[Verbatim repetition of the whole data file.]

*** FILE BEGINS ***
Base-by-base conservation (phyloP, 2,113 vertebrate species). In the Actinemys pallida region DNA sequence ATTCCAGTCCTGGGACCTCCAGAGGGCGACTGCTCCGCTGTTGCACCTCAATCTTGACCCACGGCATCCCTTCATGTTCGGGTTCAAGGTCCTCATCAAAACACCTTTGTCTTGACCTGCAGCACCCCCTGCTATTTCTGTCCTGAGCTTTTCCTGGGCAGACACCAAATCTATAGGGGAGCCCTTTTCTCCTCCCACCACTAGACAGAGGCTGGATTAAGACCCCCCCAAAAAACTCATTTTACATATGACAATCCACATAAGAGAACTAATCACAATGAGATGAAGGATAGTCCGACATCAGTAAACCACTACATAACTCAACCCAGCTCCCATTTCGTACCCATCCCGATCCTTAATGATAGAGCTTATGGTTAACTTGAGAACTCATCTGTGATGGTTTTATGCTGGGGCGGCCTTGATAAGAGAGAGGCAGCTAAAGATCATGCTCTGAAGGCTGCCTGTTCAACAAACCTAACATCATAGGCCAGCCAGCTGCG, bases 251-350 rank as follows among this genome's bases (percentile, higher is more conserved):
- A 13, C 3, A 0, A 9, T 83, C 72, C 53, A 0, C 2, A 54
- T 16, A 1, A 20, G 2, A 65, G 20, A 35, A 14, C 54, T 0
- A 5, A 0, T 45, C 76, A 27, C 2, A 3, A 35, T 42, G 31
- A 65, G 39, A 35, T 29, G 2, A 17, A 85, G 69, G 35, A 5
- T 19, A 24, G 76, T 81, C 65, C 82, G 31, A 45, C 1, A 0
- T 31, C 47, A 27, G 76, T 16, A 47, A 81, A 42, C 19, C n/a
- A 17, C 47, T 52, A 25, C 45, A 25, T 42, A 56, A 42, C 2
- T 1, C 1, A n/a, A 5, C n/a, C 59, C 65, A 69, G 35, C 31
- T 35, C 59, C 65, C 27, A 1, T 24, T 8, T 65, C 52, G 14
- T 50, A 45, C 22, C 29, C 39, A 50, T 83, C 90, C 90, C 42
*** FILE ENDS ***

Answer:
Base-by-base conservation (phyloP, 2,113 vertebrate species). In the Actinemys pallida region DNA sequence ATTCCAGTCCTGGGACCTCCAGAGGGCGACTGCTCCGCTGTTGCACCTCAATCTTGACCCACGGCATCCCTTCATGTTCGGGTTCAAGGTCCTCATCAAAACACCTTTGTCTTGACCTGCAGCACCCCCTGCTATTTCTGTCCTGAGCTTTTCCTGGGCAGACACCAAATCTATAGGGGAGCCCTTTTCTCCTCCCACCACTAGACAGAGGCTGGATTAAGACCCCCCCAAAAAACTCATTTTACATATGACAATCCACATAAGAGAACTAATCACAATGAGATGAAGGATAGTCCGACATCAGTAAACCACTACATAACTCAACCCAGCTCCCATTTCGTACCCATCCCGATCCTTAATGATAGAGCTTATGGTTAACTTGAGAACTCATCTGTGATGGTTTTATGCTGGGGCGGCCTTGATAAGAGAGAGGCAGCTAAAGATCATGCTCTGAAGGCTGCCTGTTCAACAAACCTAACATCATAGGCCAGCCAGCTGCG, bases 251-350 rank as follows among this genome's bases (percentile, higher is more conserved):
- A 13, C 3, A 0, A 9, T 83, C 72, C 53, A 0, C 2, A 54
- T 16, A 1, A 20, G 2, A 65, G 20, A 35, A 14, C 54, T 0
- A 5, A 0, T 45, C 76, A 27, C 2, A 3, A 35, T 42, G 31
- A 65, G 39, A 35, T 29, G 2, A 17, A 85, G 69, G 35, A 5
- T 19, A 24, G 76, T 81, C 65, C 82, G 31, A 45, C 1, A 0
- T 31, C 47, A 27, G 76, T 16, A 47, A 81, A 42, C 19, C n/a
- A 17, C 47, T 52, A 25, C 45, A 25, T 42, A 56, A 42, C 2
- T 1, C 1, A n/a, A 5, C n/a, C 59, C 65, A 69, G 35, C 31
- T 35, C 59, C 65, C 27, A 1, T 24, T 8, T 65, C 52, G 14
- T 50, A 45, C 22, C 29, C 39, A 50, T 83, C 90, C 90, C 42